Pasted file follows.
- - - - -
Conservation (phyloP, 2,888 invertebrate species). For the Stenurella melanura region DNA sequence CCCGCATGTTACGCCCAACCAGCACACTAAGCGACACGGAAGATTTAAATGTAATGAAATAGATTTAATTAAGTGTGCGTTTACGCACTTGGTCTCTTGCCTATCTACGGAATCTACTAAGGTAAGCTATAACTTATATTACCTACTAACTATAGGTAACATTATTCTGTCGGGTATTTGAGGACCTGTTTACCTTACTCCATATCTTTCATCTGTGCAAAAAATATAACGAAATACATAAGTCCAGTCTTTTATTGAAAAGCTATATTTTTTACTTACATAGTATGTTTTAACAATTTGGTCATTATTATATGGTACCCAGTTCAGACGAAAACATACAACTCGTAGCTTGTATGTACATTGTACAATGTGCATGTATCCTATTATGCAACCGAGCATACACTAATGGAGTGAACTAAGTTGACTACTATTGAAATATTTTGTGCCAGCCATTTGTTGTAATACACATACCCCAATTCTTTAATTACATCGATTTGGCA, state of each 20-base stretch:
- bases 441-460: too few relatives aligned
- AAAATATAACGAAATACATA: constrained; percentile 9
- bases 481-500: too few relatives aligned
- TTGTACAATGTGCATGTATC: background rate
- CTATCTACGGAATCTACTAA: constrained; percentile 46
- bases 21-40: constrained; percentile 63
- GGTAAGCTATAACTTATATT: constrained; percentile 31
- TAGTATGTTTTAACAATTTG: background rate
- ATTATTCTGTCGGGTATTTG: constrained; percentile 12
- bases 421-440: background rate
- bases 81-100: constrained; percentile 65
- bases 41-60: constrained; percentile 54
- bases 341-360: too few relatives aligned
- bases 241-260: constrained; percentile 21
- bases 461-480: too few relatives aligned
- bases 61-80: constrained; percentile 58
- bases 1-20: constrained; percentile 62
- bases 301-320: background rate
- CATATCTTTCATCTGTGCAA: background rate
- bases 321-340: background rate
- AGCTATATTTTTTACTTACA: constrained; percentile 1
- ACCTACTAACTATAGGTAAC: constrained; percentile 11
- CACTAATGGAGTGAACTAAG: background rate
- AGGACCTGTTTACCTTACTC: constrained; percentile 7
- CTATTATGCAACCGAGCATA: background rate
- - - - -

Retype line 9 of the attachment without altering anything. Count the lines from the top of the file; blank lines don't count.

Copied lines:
- TAGTATGTTTTAACAATTTG: background rate